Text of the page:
Round up #92: Europe rejects ACTA, Gideon’s Kindle
UK hotel replacing paper Bibles with Kindles
For more than a century, the Gideons International has been placing Bibles in hotel rooms for guests, supposedly literally tens of millions in 2011.
There have been many pop culture references to “Gideon’s Bible” (Gideon appears in the Bible, but I’ve never been quite sure if we should refer to this as “Gideon’s Bible” or the “Gideons’ Bible”, but I almost always see the former), from the Beatles Rocky Raccoon to Mission:Impossible.
Now, the Hotel Indigo (part of the International Hotel Group, which includes Hilton) in Newcastle is replacing paper Bibles in hotel rooms with Kindles:
This is certainly not the first hotel to have Kindles available. That goes back to at least the Algonquin Hotel in New York in 2008:
Hotels.com gave Kindles away last year:
However, this feels different, and is getting a lot of buzz.
The press release specifically says that they are replacing Gideon’s Bible with a Kindle . The Kindle will have the Bible pre-loaded, and they point out that you can download other religious texts.
In fact, you’ll apparently be able to download any books from the Kindle store…but ones that you “purchase” will be charged to your hotel room. You also only have them for the length of the stay, and the books aren’t left for the next guest…they get a clean Kindle (except for the Bible).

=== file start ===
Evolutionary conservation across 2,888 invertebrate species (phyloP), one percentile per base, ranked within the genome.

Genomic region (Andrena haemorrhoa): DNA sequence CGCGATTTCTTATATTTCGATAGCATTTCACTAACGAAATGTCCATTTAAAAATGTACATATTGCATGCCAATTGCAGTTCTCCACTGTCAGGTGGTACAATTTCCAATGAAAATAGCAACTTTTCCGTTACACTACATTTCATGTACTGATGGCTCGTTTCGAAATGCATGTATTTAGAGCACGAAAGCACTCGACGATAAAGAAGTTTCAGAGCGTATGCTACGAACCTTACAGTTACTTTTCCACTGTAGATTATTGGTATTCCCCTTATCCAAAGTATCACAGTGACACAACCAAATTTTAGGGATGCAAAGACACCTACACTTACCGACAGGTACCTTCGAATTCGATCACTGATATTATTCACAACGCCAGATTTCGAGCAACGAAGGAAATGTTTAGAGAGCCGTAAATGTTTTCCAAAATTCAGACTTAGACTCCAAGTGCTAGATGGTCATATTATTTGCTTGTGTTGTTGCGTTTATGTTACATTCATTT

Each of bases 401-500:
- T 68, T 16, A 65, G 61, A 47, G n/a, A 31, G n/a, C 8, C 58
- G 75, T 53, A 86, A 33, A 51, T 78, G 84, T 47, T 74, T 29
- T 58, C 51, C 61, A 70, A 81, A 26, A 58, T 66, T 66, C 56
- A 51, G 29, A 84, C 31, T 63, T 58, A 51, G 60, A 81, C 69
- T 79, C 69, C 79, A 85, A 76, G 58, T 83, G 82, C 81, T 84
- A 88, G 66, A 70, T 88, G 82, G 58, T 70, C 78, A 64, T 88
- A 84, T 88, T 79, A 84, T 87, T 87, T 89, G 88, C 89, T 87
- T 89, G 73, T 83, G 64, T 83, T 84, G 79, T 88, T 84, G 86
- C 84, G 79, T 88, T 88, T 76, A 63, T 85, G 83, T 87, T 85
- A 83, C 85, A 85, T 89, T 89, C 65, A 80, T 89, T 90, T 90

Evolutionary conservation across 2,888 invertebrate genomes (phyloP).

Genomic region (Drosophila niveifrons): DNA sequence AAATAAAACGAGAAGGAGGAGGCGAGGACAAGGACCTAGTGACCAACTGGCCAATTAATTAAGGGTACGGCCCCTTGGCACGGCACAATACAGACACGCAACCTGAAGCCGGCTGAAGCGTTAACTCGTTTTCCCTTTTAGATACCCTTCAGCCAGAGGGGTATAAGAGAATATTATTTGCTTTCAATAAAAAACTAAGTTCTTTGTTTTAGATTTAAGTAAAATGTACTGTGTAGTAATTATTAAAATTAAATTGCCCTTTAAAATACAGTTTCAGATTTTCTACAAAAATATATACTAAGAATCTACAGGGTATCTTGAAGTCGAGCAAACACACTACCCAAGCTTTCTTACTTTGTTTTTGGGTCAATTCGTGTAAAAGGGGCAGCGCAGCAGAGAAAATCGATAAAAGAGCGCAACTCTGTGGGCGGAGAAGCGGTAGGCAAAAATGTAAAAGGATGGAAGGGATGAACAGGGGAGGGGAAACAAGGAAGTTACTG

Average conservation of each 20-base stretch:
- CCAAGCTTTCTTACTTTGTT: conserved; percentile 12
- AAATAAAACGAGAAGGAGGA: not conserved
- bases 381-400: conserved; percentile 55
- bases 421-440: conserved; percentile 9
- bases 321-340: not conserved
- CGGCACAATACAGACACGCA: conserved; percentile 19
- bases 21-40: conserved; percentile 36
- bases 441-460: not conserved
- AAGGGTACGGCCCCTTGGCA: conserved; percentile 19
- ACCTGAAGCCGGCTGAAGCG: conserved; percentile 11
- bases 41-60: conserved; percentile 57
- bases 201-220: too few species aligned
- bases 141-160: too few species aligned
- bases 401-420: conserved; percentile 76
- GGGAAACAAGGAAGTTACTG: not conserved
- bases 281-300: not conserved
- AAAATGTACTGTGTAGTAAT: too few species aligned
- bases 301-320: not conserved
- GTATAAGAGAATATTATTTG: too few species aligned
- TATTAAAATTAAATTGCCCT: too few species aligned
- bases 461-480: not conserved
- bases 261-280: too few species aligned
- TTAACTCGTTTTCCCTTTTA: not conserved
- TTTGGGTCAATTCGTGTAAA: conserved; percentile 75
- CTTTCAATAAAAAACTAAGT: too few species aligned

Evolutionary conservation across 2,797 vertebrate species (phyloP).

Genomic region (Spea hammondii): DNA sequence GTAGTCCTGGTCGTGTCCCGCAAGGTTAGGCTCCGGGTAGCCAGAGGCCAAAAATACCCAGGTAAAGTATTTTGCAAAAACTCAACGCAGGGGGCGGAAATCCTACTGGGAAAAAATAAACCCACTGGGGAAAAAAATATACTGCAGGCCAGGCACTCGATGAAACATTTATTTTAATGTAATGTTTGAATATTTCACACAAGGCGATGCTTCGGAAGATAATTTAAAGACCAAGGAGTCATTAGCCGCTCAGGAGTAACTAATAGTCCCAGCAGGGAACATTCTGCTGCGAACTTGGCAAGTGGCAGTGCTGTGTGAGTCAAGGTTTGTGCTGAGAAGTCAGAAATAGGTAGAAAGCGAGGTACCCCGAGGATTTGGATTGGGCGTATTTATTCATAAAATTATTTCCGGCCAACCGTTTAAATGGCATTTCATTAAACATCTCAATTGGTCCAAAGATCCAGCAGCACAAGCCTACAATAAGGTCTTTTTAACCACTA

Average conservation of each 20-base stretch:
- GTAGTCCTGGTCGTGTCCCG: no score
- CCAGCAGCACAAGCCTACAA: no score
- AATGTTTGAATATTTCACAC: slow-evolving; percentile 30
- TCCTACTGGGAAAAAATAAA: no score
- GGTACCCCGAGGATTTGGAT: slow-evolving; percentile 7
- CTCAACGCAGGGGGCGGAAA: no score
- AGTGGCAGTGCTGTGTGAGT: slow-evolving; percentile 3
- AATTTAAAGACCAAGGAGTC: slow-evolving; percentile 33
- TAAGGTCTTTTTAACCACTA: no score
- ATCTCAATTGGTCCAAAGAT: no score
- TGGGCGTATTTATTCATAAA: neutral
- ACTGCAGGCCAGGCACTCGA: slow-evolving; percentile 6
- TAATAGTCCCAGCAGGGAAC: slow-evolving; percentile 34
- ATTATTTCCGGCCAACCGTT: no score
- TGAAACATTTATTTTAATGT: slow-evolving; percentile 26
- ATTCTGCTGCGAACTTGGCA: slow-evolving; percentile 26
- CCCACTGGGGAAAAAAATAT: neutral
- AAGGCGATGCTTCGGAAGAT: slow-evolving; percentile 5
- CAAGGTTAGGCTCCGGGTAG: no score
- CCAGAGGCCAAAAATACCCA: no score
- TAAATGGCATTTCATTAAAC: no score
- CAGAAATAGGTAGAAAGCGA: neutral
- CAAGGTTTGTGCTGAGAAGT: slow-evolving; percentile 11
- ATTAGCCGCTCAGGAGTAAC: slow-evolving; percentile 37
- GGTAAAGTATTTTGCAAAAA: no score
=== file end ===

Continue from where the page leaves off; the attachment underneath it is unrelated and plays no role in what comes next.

I guess paying the equivalent of $10 for an e-book you only have during your hotel stay is no different from paying for a video to watch while you are there.
This seems a bit complex to me. You can see which Kindle got which book. You go to
click or tap on
then click or tap on
View Recent Successful Deliveries.
I guess they could name each Kindle for each of the 148 rooms. They would just have to check those recent deliveries when you were going to leave, and add it to your bill.
However, if the hotel only has one account, they’d typically be limited to six Kindles having a book at the same time. This part is a bit confusing to me: how do they keep the Kindle from seeing the archives (so you could read a book someone else bought), and still let you buy the books? They are reportedly going to use the Kindle Touch, Wi-Fi only. That doesn’t have the “parental controls” of the Kindle Fire or of the Mindle (the $79/$109 model in the USA…that’s just what I call it).
You could do it pretty effectively with the Mindle, since you can turn off access to the Archived Items, but leave access to the Kindle Store open.